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Dreams of the Great Debate

Dreams of the Great Debate

NOTE: I’ve often heard or read of writers describing the vivid dreams that led them to write their great novels. Sadly, only twice have such dreams happened to me. The second occurred two nights ago. I’m just now writing about it. Enjoy. -md


There was a great debate raging in that space that exists only in the distance between consciousness and sleep. Twenty or so people crowded in around the table to yell their justification for why they are this character or that. In the corner, Maria Ramirez held her forehead in her palm, shaking her head in embarrassment. These are the people of her world, after all, and many of them are family.

Her father, Sam, is the next quietest one. He only occasionally steps forward to quietly contradict some edict issued by his wife. “What she meant to say was,” he states almost as effortlessly as breathing. That’s why he’s the King of Hearts.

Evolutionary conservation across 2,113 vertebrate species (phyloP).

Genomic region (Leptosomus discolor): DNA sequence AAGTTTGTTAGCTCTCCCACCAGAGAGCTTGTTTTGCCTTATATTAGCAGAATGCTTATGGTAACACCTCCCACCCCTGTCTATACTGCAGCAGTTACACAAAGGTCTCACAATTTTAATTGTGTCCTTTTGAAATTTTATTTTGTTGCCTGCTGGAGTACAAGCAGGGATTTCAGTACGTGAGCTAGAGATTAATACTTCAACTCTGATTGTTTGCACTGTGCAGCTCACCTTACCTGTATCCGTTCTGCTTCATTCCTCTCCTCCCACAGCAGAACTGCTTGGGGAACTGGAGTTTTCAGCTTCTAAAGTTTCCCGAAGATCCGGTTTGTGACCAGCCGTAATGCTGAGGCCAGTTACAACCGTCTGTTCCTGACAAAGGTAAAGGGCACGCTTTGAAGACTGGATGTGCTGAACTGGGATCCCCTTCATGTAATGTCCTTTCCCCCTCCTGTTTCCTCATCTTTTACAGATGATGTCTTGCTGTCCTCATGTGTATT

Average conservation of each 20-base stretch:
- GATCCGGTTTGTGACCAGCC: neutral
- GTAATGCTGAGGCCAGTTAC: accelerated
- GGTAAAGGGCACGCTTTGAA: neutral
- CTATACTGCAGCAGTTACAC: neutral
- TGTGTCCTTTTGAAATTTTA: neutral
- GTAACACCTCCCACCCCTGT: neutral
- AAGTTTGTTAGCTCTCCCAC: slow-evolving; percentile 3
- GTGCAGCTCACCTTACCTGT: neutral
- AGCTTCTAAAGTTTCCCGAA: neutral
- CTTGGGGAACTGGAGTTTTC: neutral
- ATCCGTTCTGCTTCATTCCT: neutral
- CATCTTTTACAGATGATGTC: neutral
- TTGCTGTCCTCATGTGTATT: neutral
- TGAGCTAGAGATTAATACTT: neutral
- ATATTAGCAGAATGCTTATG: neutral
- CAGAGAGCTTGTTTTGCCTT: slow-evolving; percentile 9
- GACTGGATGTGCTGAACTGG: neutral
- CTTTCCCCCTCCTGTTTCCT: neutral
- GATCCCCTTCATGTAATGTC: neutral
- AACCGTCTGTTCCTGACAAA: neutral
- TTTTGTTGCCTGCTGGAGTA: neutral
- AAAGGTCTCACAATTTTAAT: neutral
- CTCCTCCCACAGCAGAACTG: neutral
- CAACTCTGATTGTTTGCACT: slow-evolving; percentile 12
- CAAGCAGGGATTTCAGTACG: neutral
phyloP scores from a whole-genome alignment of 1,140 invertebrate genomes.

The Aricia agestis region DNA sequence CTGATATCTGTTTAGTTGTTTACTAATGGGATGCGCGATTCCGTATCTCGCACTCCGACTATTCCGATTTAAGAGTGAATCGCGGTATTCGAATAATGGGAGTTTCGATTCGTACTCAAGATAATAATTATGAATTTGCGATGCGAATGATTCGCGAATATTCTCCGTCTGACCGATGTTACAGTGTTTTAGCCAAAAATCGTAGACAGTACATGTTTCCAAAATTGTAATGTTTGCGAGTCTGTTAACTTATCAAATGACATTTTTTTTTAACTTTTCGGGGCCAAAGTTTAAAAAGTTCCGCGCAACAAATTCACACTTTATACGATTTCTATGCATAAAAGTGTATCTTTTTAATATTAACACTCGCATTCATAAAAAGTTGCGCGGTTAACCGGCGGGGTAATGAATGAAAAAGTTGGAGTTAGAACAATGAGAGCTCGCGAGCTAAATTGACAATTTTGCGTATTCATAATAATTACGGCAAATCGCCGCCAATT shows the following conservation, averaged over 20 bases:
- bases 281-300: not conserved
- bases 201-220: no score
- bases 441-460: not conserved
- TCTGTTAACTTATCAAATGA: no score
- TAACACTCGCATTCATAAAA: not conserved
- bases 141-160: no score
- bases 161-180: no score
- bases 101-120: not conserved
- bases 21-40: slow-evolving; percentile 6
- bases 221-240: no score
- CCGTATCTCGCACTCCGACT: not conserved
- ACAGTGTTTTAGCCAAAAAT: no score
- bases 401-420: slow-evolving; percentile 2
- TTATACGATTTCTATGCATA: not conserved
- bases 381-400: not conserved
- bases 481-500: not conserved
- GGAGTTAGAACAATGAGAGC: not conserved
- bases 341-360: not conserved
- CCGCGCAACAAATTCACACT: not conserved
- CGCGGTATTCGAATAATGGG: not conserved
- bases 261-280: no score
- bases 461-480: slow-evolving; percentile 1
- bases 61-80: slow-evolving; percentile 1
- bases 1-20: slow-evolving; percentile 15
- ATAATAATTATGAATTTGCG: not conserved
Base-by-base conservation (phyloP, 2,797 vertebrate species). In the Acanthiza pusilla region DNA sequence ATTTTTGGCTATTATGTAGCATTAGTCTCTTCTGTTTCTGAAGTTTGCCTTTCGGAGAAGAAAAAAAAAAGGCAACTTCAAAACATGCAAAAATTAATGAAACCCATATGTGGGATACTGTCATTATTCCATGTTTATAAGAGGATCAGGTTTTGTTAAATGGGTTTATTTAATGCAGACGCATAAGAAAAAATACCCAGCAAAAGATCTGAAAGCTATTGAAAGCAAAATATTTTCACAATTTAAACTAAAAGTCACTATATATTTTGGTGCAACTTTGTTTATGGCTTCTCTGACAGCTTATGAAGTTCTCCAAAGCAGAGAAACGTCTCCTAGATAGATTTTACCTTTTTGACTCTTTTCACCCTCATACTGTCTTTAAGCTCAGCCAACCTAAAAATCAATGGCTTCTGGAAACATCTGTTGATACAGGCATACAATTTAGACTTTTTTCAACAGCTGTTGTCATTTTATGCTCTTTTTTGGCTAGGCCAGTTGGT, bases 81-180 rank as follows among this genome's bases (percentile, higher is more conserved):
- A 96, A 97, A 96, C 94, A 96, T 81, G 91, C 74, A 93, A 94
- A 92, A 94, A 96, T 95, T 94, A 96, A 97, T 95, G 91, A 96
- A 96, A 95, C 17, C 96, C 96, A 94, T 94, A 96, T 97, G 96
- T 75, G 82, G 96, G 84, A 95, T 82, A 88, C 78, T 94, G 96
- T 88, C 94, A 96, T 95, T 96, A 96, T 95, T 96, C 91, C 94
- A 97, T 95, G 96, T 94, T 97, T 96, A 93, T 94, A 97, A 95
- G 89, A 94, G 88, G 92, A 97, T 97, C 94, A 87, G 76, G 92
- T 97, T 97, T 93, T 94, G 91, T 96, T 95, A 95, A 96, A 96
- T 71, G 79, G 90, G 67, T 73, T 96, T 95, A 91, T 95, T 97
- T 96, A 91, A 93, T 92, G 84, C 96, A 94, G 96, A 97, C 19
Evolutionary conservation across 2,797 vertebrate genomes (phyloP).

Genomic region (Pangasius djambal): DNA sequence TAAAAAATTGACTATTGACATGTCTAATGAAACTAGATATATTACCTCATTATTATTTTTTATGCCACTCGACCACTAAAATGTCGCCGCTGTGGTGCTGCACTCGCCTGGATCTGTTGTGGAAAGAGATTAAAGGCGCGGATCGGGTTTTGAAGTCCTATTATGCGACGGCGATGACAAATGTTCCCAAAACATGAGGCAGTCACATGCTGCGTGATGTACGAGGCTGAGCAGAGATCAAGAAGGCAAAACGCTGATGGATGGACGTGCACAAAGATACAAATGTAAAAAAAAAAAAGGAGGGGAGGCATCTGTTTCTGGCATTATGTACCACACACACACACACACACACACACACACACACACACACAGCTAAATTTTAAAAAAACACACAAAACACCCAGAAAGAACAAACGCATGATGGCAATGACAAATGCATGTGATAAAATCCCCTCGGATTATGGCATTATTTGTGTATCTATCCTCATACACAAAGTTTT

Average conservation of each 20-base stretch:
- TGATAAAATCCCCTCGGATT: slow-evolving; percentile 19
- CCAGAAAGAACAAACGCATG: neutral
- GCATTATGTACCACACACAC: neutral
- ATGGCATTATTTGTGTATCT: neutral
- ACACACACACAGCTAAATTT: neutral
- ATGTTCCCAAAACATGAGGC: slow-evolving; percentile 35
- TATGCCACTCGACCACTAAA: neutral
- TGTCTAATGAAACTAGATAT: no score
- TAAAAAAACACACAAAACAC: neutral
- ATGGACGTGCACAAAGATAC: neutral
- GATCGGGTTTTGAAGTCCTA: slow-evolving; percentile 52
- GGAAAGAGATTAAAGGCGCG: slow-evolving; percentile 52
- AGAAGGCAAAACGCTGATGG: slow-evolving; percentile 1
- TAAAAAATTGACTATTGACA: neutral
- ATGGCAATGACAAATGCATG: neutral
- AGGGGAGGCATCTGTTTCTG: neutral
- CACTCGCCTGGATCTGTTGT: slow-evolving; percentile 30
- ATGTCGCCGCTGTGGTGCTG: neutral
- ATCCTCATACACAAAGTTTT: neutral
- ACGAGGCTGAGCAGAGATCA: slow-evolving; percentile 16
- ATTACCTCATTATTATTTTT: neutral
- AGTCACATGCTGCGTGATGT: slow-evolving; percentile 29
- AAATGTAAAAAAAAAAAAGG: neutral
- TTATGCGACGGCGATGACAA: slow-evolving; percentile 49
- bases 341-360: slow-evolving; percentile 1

Mrs. Ramirez seems to be in competition  with Susan Griffyn, the editor of University Press, which is anxiously awaiting the book Robert Felder is supposed to complete sometime in the next four months. Griffon and Ramirez and their increasing animosities only illustrate too well why one is the Queen of Hearts and the other is the Gryphon: they are both overbearing bullies who think theirs is the only judgement that should matter.

For his part, Felder is seated, Mad-Hatteresque, at the head of the table waving a solitary hand in the air, as if he is the maestro conducting a symphony of his own composition. He is blind, though, and cannot see the non-verbal cues suggesting what sounds like good, old fashioned arguing is in fact accelerating quickly to the point of a brawl.

There are faces, too, I do not recognize. These still-to-be cast individuals might carry some minor functionary role or could be the drivers of major, untapped plot-lines, the harbinger of some major, yet-unearthed theme or just a bit player in the larger tapestry my mind is weaving.

And somewhere between sleep and consciousness, in a cold-medicine haze, their personalities begin to take shape. Barbara Branden was right all those years ago when she told me writing is the work of the subconscious.

Now if I can get any one of them to stop yelling long enough to begin putting down their stories on paper, this new book will take shape.